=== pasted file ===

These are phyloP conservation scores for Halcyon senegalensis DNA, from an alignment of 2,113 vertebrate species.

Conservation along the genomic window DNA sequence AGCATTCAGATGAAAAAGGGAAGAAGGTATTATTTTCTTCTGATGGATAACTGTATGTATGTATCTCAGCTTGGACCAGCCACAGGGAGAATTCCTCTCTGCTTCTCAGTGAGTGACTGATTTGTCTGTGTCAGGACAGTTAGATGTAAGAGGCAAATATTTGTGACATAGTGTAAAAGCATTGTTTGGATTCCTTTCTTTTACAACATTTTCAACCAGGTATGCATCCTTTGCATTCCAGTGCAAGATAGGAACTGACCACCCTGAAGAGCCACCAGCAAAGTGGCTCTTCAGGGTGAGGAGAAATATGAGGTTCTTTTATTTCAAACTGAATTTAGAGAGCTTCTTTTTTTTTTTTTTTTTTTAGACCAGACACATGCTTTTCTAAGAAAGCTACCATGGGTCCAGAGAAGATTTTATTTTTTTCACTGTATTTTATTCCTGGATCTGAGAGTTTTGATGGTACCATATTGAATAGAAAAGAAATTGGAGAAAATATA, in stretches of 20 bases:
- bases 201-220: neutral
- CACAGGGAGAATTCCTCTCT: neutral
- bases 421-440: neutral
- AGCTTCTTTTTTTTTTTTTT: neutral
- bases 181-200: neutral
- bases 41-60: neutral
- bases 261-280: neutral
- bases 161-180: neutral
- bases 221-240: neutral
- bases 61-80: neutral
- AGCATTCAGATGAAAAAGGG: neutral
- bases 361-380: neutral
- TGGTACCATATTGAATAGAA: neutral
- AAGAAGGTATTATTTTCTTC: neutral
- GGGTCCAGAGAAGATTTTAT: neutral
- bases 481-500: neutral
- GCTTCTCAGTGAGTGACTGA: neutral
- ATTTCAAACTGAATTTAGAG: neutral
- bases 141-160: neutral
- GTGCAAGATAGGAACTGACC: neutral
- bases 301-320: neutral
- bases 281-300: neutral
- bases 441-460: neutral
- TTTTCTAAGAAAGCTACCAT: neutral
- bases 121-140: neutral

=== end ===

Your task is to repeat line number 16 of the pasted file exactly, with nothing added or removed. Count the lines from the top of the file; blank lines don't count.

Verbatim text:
- AAGAAGGTATTATTTTCTTC: neutral